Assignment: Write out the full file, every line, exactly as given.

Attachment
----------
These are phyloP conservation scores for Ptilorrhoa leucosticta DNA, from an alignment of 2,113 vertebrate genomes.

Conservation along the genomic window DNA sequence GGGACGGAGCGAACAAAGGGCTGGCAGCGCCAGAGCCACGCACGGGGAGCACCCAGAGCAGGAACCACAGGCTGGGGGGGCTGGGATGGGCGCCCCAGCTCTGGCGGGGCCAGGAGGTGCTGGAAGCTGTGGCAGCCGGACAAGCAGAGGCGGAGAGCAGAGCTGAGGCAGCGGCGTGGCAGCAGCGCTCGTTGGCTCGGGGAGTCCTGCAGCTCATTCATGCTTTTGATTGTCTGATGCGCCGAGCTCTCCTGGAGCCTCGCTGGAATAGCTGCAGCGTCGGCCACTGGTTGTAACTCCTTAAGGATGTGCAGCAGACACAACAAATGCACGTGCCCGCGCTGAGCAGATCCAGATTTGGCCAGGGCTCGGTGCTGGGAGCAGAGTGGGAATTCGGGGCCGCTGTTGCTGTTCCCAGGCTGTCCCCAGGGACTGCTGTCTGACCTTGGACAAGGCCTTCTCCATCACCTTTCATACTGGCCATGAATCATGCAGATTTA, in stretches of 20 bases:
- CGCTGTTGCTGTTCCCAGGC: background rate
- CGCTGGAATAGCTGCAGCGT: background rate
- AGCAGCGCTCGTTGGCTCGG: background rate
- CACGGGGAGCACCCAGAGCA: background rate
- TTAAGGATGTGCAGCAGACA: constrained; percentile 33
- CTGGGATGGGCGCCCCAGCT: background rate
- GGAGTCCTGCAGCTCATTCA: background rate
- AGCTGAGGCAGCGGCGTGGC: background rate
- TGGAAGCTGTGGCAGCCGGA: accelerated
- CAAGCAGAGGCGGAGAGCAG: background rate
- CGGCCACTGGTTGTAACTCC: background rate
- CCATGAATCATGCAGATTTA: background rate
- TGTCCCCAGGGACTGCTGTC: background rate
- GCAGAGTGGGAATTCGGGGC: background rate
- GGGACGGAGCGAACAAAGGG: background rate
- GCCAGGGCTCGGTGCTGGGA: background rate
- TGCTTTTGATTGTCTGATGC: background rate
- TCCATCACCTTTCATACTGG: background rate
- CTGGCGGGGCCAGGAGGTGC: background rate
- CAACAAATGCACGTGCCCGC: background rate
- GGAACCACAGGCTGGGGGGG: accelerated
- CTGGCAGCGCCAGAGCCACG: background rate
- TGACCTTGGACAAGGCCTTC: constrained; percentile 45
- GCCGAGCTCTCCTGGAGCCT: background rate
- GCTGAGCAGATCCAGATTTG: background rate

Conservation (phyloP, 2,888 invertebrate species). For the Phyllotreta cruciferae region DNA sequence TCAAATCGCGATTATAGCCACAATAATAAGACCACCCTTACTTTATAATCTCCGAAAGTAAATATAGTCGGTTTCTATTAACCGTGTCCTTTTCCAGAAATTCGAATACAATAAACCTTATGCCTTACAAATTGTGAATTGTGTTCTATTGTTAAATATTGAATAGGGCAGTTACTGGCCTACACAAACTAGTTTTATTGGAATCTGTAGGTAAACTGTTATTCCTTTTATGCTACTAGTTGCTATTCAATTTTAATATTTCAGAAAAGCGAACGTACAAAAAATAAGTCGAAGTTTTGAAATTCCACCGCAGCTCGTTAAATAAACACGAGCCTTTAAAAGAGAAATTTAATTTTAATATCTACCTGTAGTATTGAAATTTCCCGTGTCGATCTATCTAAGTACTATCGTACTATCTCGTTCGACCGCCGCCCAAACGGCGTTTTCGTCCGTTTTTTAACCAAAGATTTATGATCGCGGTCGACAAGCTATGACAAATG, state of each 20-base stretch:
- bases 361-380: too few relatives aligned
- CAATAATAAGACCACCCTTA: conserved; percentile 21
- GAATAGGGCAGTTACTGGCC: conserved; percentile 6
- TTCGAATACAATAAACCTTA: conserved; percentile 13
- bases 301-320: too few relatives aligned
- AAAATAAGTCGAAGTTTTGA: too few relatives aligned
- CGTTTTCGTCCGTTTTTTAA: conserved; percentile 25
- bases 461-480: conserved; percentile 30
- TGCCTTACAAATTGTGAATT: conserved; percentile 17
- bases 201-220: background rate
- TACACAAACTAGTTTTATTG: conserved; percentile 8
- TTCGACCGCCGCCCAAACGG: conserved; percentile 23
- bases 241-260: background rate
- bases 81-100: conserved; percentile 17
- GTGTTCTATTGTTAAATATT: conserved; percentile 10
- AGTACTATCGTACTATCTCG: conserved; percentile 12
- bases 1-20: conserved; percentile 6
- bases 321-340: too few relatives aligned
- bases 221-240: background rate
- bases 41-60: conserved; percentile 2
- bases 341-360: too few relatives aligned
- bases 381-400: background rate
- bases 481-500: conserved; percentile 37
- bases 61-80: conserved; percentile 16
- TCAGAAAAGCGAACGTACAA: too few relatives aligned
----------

These are phyloP conservation scores for Ptilorrhoa leucosticta DNA, from an alignment of 2,113 vertebrate genomes.

Conservation along the genomic window DNA sequence GGGACGGAGCGAACAAAGGGCTGGCAGCGCCAGAGCCACGCACGGGGAGCACCCAGAGCAGGAACCACAGGCTGGGGGGGCTGGGATGGGCGCCCCAGCTCTGGCGGGGCCAGGAGGTGCTGGAAGCTGTGGCAGCCGGACAAGCAGAGGCGGAGAGCAGAGCTGAGGCAGCGGCGTGGCAGCAGCGCTCGTTGGCTCGGGGAGTCCTGCAGCTCATTCATGCTTTTGATTGTCTGATGCGCCGAGCTCTCCTGGAGCCTCGCTGGAATAGCTGCAGCGTCGGCCACTGGTTGTAACTCCTTAAGGATGTGCAGCAGACACAACAAATGCACGTGCCCGCGCTGAGCAGATCCAGATTTGGCCAGGGCTCGGTGCTGGGAGCAGAGTGGGAATTCGGGGCCGCTGTTGCTGTTCCCAGGCTGTCCCCAGGGACTGCTGTCTGACCTTGGACAAGGCCTTCTCCATCACCTTTCATACTGGCCATGAATCATGCAGATTTA, in stretches of 20 bases:
- CGCTGTTGCTGTTCCCAGGC: background rate
- CGCTGGAATAGCTGCAGCGT: background rate
- AGCAGCGCTCGTTGGCTCGG: background rate
- CACGGGGAGCACCCAGAGCA: background rate
- TTAAGGATGTGCAGCAGACA: constrained; percentile 33
- CTGGGATGGGCGCCCCAGCT: background rate
- GGAGTCCTGCAGCTCATTCA: background rate
- AGCTGAGGCAGCGGCGTGGC: background rate
- TGGAAGCTGTGGCAGCCGGA: accelerated
- CAAGCAGAGGCGGAGAGCAG: background rate
- CGGCCACTGGTTGTAACTCC: background rate
- CCATGAATCATGCAGATTTA: background rate
- TGTCCCCAGGGACTGCTGTC: background rate
- GCAGAGTGGGAATTCGGGGC: background rate
- GGGACGGAGCGAACAAAGGG: background rate
- GCCAGGGCTCGGTGCTGGGA: background rate
- TGCTTTTGATTGTCTGATGC: background rate
- TCCATCACCTTTCATACTGG: background rate
- CTGGCGGGGCCAGGAGGTGC: background rate
- CAACAAATGCACGTGCCCGC: background rate
- GGAACCACAGGCTGGGGGGG: accelerated
- CTGGCAGCGCCAGAGCCACG: background rate
- TGACCTTGGACAAGGCCTTC: constrained; percentile 45
- GCCGAGCTCTCCTGGAGCCT: background rate
- GCTGAGCAGATCCAGATTTG: background rate

Conservation (phyloP, 2,888 invertebrate species). For the Phyllotreta cruciferae region DNA sequence TCAAATCGCGATTATAGCCACAATAATAAGACCACCCTTACTTTATAATCTCCGAAAGTAAATATAGTCGGTTTCTATTAACCGTGTCCTTTTCCAGAAATTCGAATACAATAAACCTTATGCCTTACAAATTGTGAATTGTGTTCTATTGTTAAATATTGAATAGGGCAGTTACTGGCCTACACAAACTAGTTTTATTGGAATCTGTAGGTAAACTGTTATTCCTTTTATGCTACTAGTTGCTATTCAATTTTAATATTTCAGAAAAGCGAACGTACAAAAAATAAGTCGAAGTTTTGAAATTCCACCGCAGCTCGTTAAATAAACACGAGCCTTTAAAAGAGAAATTTAATTTTAATATCTACCTGTAGTATTGAAATTTCCCGTGTCGATCTATCTAAGTACTATCGTACTATCTCGTTCGACCGCCGCCCAAACGGCGTTTTCGTCCGTTTTTTAACCAAAGATTTATGATCGCGGTCGACAAGCTATGACAAATG, state of each 20-base stretch:
- bases 361-380: too few relatives aligned
- CAATAATAAGACCACCCTTA: conserved; percentile 21
- GAATAGGGCAGTTACTGGCC: conserved; percentile 6
- TTCGAATACAATAAACCTTA: conserved; percentile 13
- bases 301-320: too few relatives aligned
- AAAATAAGTCGAAGTTTTGA: too few relatives aligned
- CGTTTTCGTCCGTTTTTTAA: conserved; percentile 25
- bases 461-480: conserved; percentile 30
- TGCCTTACAAATTGTGAATT: conserved; percentile 17
- bases 201-220: background rate
- TACACAAACTAGTTTTATTG: conserved; percentile 8
- TTCGACCGCCGCCCAAACGG: conserved; percentile 23
- bases 241-260: background rate
- bases 81-100: conserved; percentile 17
- GTGTTCTATTGTTAAATATT: conserved; percentile 10
- AGTACTATCGTACTATCTCG: conserved; percentile 12
- bases 1-20: conserved; percentile 6
- bases 321-340: too few relatives aligned
- bases 221-240: background rate
- bases 41-60: conserved; percentile 2
- bases 341-360: too few relatives aligned
- bases 381-400: background rate
- bases 481-500: conserved; percentile 37
- bases 61-80: conserved; percentile 16
- TCAGAAAAGCGAACGTACAA: too few relatives aligned